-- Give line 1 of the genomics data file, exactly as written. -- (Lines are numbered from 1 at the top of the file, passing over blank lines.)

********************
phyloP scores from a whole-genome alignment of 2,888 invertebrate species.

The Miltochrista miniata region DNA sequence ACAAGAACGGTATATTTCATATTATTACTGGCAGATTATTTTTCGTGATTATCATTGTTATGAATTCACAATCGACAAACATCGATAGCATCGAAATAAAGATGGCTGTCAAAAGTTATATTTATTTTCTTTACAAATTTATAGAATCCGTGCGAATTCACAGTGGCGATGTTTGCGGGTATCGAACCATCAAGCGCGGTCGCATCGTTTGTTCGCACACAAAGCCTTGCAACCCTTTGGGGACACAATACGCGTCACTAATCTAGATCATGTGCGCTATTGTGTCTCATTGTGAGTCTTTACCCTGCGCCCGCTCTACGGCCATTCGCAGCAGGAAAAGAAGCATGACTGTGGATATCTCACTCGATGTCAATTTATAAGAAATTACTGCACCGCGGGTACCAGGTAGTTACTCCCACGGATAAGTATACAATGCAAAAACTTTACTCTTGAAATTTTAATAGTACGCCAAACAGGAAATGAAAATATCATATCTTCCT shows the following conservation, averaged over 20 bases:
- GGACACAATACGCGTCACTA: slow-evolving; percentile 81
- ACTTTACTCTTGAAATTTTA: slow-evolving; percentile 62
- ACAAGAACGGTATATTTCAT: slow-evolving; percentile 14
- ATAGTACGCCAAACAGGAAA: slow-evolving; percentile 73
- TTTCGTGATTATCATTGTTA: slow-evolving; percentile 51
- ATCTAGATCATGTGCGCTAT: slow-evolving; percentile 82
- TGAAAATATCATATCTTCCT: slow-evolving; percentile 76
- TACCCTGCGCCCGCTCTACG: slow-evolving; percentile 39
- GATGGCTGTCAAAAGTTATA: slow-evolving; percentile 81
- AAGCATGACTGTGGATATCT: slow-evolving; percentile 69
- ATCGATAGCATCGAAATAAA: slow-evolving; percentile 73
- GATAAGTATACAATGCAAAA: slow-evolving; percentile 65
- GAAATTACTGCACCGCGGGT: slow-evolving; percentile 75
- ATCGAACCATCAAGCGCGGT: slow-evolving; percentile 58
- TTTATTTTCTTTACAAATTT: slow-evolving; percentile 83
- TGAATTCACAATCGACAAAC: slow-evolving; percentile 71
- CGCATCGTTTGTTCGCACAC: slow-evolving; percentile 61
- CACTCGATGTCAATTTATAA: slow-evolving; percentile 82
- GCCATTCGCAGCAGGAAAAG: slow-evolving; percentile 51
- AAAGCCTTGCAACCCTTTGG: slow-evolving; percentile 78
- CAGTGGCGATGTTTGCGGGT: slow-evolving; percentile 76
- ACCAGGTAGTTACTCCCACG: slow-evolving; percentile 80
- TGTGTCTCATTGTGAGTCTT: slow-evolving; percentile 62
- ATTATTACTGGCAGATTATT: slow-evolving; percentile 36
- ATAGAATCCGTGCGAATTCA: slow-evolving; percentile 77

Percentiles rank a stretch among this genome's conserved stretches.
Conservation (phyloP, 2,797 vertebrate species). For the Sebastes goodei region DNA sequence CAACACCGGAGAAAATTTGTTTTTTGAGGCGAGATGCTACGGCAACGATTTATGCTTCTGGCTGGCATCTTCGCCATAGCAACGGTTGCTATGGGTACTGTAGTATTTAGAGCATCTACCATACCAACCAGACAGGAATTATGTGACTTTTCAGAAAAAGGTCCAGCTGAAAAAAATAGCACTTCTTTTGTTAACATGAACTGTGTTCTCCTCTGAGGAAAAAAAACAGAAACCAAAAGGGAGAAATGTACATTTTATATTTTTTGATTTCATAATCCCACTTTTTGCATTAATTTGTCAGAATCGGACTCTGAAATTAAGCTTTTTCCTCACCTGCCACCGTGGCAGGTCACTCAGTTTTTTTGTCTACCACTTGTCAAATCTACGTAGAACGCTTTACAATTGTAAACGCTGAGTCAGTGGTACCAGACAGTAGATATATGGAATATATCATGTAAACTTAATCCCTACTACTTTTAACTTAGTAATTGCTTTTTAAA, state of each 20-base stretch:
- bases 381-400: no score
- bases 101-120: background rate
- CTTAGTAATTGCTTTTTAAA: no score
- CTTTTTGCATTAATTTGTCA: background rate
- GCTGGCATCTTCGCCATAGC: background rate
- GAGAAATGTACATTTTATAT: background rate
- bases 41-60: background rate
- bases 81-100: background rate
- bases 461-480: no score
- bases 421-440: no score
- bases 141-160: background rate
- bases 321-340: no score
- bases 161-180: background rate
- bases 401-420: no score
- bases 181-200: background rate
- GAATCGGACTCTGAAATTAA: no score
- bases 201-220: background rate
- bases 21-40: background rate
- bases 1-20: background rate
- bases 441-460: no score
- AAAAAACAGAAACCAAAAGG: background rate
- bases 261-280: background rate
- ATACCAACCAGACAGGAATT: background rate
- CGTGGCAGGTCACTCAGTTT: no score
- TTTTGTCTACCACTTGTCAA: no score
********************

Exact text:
phyloP scores from a whole-genome alignment of 2,888 invertebrate species.